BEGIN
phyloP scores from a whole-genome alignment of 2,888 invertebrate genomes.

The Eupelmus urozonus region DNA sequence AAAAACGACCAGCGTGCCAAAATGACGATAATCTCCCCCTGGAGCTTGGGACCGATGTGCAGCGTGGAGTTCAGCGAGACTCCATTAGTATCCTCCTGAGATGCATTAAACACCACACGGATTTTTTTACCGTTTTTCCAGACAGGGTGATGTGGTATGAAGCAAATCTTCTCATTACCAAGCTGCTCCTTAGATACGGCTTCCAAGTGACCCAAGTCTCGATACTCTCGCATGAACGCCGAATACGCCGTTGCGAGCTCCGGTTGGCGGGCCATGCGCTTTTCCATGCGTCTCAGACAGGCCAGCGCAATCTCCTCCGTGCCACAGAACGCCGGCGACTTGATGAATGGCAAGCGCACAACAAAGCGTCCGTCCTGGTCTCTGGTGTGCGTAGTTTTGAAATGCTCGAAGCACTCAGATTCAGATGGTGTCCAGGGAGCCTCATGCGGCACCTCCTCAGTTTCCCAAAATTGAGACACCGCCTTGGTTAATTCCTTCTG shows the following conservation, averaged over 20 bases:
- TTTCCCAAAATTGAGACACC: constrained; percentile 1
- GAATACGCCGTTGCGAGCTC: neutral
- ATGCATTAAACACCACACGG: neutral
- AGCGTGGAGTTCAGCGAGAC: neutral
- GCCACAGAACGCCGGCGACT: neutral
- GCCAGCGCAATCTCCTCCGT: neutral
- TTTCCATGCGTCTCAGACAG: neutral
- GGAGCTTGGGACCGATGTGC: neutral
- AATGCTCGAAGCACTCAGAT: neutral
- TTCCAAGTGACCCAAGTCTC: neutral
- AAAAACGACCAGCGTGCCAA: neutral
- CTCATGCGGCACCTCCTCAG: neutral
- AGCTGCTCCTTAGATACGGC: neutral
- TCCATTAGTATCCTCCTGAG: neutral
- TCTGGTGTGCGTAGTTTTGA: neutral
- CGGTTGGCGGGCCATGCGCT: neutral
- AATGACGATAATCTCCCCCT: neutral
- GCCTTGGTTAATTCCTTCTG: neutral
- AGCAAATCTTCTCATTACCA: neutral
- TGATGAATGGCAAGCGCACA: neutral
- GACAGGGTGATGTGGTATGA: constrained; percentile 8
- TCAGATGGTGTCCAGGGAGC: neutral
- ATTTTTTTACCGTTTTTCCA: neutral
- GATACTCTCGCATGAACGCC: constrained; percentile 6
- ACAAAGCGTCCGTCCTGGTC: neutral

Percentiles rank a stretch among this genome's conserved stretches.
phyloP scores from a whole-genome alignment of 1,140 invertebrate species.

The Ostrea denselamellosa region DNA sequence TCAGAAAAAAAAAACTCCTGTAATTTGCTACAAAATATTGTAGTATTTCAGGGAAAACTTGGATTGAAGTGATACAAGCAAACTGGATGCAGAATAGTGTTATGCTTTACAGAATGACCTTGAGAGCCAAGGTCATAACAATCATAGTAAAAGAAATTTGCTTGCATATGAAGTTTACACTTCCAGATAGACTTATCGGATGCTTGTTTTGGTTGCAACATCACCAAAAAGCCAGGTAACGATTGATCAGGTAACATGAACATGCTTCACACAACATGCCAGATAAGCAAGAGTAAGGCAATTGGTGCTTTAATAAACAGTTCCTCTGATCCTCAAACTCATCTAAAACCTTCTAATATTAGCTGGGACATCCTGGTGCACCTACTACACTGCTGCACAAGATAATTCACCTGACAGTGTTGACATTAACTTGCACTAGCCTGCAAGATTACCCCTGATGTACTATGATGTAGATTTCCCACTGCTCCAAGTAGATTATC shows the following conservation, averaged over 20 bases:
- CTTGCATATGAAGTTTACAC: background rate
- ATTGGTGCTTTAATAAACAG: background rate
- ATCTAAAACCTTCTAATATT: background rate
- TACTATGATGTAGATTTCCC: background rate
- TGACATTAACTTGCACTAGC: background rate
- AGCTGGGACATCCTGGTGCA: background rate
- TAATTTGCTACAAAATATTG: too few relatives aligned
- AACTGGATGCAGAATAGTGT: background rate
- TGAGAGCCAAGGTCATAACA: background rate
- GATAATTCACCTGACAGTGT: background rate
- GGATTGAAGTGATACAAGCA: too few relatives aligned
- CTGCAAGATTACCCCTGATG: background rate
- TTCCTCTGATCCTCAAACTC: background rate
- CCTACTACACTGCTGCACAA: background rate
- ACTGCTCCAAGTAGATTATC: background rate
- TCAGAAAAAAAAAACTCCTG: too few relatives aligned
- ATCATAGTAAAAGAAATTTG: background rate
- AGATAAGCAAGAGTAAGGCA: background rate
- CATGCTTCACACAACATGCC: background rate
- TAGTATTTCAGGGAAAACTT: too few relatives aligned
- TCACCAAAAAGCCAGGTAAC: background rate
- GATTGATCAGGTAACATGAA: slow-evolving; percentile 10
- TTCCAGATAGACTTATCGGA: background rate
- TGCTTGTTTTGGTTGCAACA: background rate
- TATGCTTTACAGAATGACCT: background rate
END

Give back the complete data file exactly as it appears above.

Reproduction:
phyloP scores from a whole-genome alignment of 2,888 invertebrate genomes.

The Eupelmus urozonus region DNA sequence AAAAACGACCAGCGTGCCAAAATGACGATAATCTCCCCCTGGAGCTTGGGACCGATGTGCAGCGTGGAGTTCAGCGAGACTCCATTAGTATCCTCCTGAGATGCATTAAACACCACACGGATTTTTTTACCGTTTTTCCAGACAGGGTGATGTGGTATGAAGCAAATCTTCTCATTACCAAGCTGCTCCTTAGATACGGCTTCCAAGTGACCCAAGTCTCGATACTCTCGCATGAACGCCGAATACGCCGTTGCGAGCTCCGGTTGGCGGGCCATGCGCTTTTCCATGCGTCTCAGACAGGCCAGCGCAATCTCCTCCGTGCCACAGAACGCCGGCGACTTGATGAATGGCAAGCGCACAACAAAGCGTCCGTCCTGGTCTCTGGTGTGCGTAGTTTTGAAATGCTCGAAGCACTCAGATTCAGATGGTGTCCAGGGAGCCTCATGCGGCACCTCCTCAGTTTCCCAAAATTGAGACACCGCCTTGGTTAATTCCTTCTG shows the following conservation, averaged over 20 bases:
- TTTCCCAAAATTGAGACACC: constrained; percentile 1
- GAATACGCCGTTGCGAGCTC: neutral
- ATGCATTAAACACCACACGG: neutral
- AGCGTGGAGTTCAGCGAGAC: neutral
- GCCACAGAACGCCGGCGACT: neutral
- GCCAGCGCAATCTCCTCCGT: neutral
- TTTCCATGCGTCTCAGACAG: neutral
- GGAGCTTGGGACCGATGTGC: neutral
- AATGCTCGAAGCACTCAGAT: neutral
- TTCCAAGTGACCCAAGTCTC: neutral
- AAAAACGACCAGCGTGCCAA: neutral
- CTCATGCGGCACCTCCTCAG: neutral
- AGCTGCTCCTTAGATACGGC: neutral
- TCCATTAGTATCCTCCTGAG: neutral
- TCTGGTGTGCGTAGTTTTGA: neutral
- CGGTTGGCGGGCCATGCGCT: neutral
- AATGACGATAATCTCCCCCT: neutral
- GCCTTGGTTAATTCCTTCTG: neutral
- AGCAAATCTTCTCATTACCA: neutral
- TGATGAATGGCAAGCGCACA: neutral
- GACAGGGTGATGTGGTATGA: constrained; percentile 8
- TCAGATGGTGTCCAGGGAGC: neutral
- ATTTTTTTACCGTTTTTCCA: neutral
- GATACTCTCGCATGAACGCC: constrained; percentile 6
- ACAAAGCGTCCGTCCTGGTC: neutral

Percentiles rank a stretch among this genome's conserved stretches.
phyloP scores from a whole-genome alignment of 1,140 invertebrate species.

The Ostrea denselamellosa region DNA sequence TCAGAAAAAAAAAACTCCTGTAATTTGCTACAAAATATTGTAGTATTTCAGGGAAAACTTGGATTGAAGTGATACAAGCAAACTGGATGCAGAATAGTGTTATGCTTTACAGAATGACCTTGAGAGCCAAGGTCATAACAATCATAGTAAAAGAAATTTGCTTGCATATGAAGTTTACACTTCCAGATAGACTTATCGGATGCTTGTTTTGGTTGCAACATCACCAAAAAGCCAGGTAACGATTGATCAGGTAACATGAACATGCTTCACACAACATGCCAGATAAGCAAGAGTAAGGCAATTGGTGCTTTAATAAACAGTTCCTCTGATCCTCAAACTCATCTAAAACCTTCTAATATTAGCTGGGACATCCTGGTGCACCTACTACACTGCTGCACAAGATAATTCACCTGACAGTGTTGACATTAACTTGCACTAGCCTGCAAGATTACCCCTGATGTACTATGATGTAGATTTCCCACTGCTCCAAGTAGATTATC shows the following conservation, averaged over 20 bases:
- CTTGCATATGAAGTTTACAC: background rate
- ATTGGTGCTTTAATAAACAG: background rate
- ATCTAAAACCTTCTAATATT: background rate
- TACTATGATGTAGATTTCCC: background rate
- TGACATTAACTTGCACTAGC: background rate
- AGCTGGGACATCCTGGTGCA: background rate
- TAATTTGCTACAAAATATTG: too few relatives aligned
- AACTGGATGCAGAATAGTGT: background rate
- TGAGAGCCAAGGTCATAACA: background rate
- GATAATTCACCTGACAGTGT: background rate
- GGATTGAAGTGATACAAGCA: too few relatives aligned
- CTGCAAGATTACCCCTGATG: background rate
- TTCCTCTGATCCTCAAACTC: background rate
- CCTACTACACTGCTGCACAA: background rate
- ACTGCTCCAAGTAGATTATC: background rate
- TCAGAAAAAAAAAACTCCTG: too few relatives aligned
- ATCATAGTAAAAGAAATTTG: background rate
- AGATAAGCAAGAGTAAGGCA: background rate
- CATGCTTCACACAACATGCC: background rate
- TAGTATTTCAGGGAAAACTT: too few relatives aligned
- TCACCAAAAAGCCAGGTAAC: background rate
- GATTGATCAGGTAACATGAA: slow-evolving; percentile 10
- TTCCAGATAGACTTATCGGA: background rate
- TGCTTGTTTTGGTTGCAACA: background rate
- TATGCTTTACAGAATGACCT: background rate